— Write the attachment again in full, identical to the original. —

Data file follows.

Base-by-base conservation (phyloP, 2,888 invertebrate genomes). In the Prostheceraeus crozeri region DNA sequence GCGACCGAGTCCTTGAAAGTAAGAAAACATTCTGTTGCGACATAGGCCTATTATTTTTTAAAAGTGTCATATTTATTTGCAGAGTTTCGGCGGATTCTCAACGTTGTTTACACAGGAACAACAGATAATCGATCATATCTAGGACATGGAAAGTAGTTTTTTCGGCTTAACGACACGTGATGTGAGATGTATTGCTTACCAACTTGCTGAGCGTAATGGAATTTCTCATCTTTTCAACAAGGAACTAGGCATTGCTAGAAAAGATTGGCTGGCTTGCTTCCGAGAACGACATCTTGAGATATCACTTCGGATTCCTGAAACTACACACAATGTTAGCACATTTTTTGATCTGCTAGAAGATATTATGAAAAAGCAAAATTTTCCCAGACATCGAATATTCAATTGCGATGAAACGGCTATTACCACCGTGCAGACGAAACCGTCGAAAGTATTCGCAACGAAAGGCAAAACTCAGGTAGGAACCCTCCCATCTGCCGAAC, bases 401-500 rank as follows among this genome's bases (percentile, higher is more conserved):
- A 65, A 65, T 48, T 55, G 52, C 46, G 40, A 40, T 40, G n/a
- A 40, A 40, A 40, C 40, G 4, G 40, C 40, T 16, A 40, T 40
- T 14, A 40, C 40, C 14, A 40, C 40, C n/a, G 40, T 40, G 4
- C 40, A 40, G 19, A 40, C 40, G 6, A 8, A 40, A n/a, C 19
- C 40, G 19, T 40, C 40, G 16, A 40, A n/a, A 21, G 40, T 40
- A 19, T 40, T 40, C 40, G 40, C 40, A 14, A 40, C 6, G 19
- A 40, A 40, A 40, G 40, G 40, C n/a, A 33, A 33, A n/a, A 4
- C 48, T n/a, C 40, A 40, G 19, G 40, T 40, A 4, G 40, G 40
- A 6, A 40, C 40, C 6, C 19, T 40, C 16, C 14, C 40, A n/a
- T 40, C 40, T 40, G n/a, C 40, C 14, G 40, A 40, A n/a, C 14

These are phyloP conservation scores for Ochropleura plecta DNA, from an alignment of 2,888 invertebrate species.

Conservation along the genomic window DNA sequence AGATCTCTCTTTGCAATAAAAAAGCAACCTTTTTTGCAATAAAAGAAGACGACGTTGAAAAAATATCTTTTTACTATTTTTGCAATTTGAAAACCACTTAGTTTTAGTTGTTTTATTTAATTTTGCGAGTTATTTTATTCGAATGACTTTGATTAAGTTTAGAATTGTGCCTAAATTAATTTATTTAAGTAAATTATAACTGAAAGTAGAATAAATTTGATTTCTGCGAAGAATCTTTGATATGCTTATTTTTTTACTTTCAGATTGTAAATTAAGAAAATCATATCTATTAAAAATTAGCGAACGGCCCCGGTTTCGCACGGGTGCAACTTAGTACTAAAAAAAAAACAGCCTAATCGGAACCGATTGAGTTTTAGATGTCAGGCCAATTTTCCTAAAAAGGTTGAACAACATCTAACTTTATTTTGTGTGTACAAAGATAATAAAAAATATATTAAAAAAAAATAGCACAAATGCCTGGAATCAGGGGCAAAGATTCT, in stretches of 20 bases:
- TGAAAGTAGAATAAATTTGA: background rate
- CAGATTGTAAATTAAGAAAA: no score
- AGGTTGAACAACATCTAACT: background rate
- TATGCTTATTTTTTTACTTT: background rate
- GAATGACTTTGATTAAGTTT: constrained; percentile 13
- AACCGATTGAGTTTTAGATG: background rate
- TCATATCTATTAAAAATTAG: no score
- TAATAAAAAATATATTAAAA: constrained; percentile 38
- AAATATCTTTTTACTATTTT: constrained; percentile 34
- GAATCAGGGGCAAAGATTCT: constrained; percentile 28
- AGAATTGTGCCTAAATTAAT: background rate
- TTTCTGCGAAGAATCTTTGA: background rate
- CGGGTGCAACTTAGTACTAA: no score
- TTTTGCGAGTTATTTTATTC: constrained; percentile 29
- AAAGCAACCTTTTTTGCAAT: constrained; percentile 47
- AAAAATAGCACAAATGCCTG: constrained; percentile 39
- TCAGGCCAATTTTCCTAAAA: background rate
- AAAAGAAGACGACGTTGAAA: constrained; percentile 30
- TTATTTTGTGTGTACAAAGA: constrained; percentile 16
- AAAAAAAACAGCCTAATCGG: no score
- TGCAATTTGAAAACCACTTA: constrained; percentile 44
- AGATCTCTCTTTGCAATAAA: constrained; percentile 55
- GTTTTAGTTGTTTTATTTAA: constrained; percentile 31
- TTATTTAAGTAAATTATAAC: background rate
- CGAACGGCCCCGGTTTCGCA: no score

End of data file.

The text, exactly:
Base-by-base conservation (phyloP, 2,888 invertebrate genomes). In the Prostheceraeus crozeri region DNA sequence GCGACCGAGTCCTTGAAAGTAAGAAAACATTCTGTTGCGACATAGGCCTATTATTTTTTAAAAGTGTCATATTTATTTGCAGAGTTTCGGCGGATTCTCAACGTTGTTTACACAGGAACAACAGATAATCGATCATATCTAGGACATGGAAAGTAGTTTTTTCGGCTTAACGACACGTGATGTGAGATGTATTGCTTACCAACTTGCTGAGCGTAATGGAATTTCTCATCTTTTCAACAAGGAACTAGGCATTGCTAGAAAAGATTGGCTGGCTTGCTTCCGAGAACGACATCTTGAGATATCACTTCGGATTCCTGAAACTACACACAATGTTAGCACATTTTTTGATCTGCTAGAAGATATTATGAAAAAGCAAAATTTTCCCAGACATCGAATATTCAATTGCGATGAAACGGCTATTACCACCGTGCAGACGAAACCGTCGAAAGTATTCGCAACGAAAGGCAAAACTCAGGTAGGAACCCTCCCATCTGCCGAAC, bases 401-500 rank as follows among this genome's bases (percentile, higher is more conserved):
- A 65, A 65, T 48, T 55, G 52, C 46, G 40, A 40, T 40, G n/a
- A 40, A 40, A 40, C 40, G 4, G 40, C 40, T 16, A 40, T 40
- T 14, A 40, C 40, C 14, A 40, C 40, C n/a, G 40, T 40, G 4
- C 40, A 40, G 19, A 40, C 40, G 6, A 8, A 40, A n/a, C 19
- C 40, G 19, T 40, C 40, G 16, A 40, A n/a, A 21, G 40, T 40
- A 19, T 40, T 40, C 40, G 40, C 40, A 14, A 40, C 6, G 19
- A 40, A 40, A 40, G 40, G 40, C n/a, A 33, A 33, A n/a, A 4
- C 48, T n/a, C 40, A 40, G 19, G 40, T 40, A 4, G 40, G 40
- A 6, A 40, C 40, C 6, C 19, T 40, C 16, C 14, C 40, A n/a
- T 40, C 40, T 40, G n/a, C 40, C 14, G 40, A 40, A n/a, C 14

These are phyloP conservation scores for Ochropleura plecta DNA, from an alignment of 2,888 invertebrate species.

Conservation along the genomic window DNA sequence AGATCTCTCTTTGCAATAAAAAAGCAACCTTTTTTGCAATAAAAGAAGACGACGTTGAAAAAATATCTTTTTACTATTTTTGCAATTTGAAAACCACTTAGTTTTAGTTGTTTTATTTAATTTTGCGAGTTATTTTATTCGAATGACTTTGATTAAGTTTAGAATTGTGCCTAAATTAATTTATTTAAGTAAATTATAACTGAAAGTAGAATAAATTTGATTTCTGCGAAGAATCTTTGATATGCTTATTTTTTTACTTTCAGATTGTAAATTAAGAAAATCATATCTATTAAAAATTAGCGAACGGCCCCGGTTTCGCACGGGTGCAACTTAGTACTAAAAAAAAAACAGCCTAATCGGAACCGATTGAGTTTTAGATGTCAGGCCAATTTTCCTAAAAAGGTTGAACAACATCTAACTTTATTTTGTGTGTACAAAGATAATAAAAAATATATTAAAAAAAAATAGCACAAATGCCTGGAATCAGGGGCAAAGATTCT, in stretches of 20 bases:
- TGAAAGTAGAATAAATTTGA: background rate
- CAGATTGTAAATTAAGAAAA: no score
- AGGTTGAACAACATCTAACT: background rate
- TATGCTTATTTTTTTACTTT: background rate
- GAATGACTTTGATTAAGTTT: constrained; percentile 13
- AACCGATTGAGTTTTAGATG: background rate
- TCATATCTATTAAAAATTAG: no score
- TAATAAAAAATATATTAAAA: constrained; percentile 38
- AAATATCTTTTTACTATTTT: constrained; percentile 34
- GAATCAGGGGCAAAGATTCT: constrained; percentile 28
- AGAATTGTGCCTAAATTAAT: background rate
- TTTCTGCGAAGAATCTTTGA: background rate
- CGGGTGCAACTTAGTACTAA: no score
- TTTTGCGAGTTATTTTATTC: constrained; percentile 29
- AAAGCAACCTTTTTTGCAAT: constrained; percentile 47
- AAAAATAGCACAAATGCCTG: constrained; percentile 39
- TCAGGCCAATTTTCCTAAAA: background rate
- AAAAGAAGACGACGTTGAAA: constrained; percentile 30
- TTATTTTGTGTGTACAAAGA: constrained; percentile 16
- AAAAAAAACAGCCTAATCGG: no score
- TGCAATTTGAAAACCACTTA: constrained; percentile 44
- AGATCTCTCTTTGCAATAAA: constrained; percentile 55
- GTTTTAGTTGTTTTATTTAA: constrained; percentile 31
- TTATTTAAGTAAATTATAAC: background rate
- CGAACGGCCCCGGTTTCGCA: no score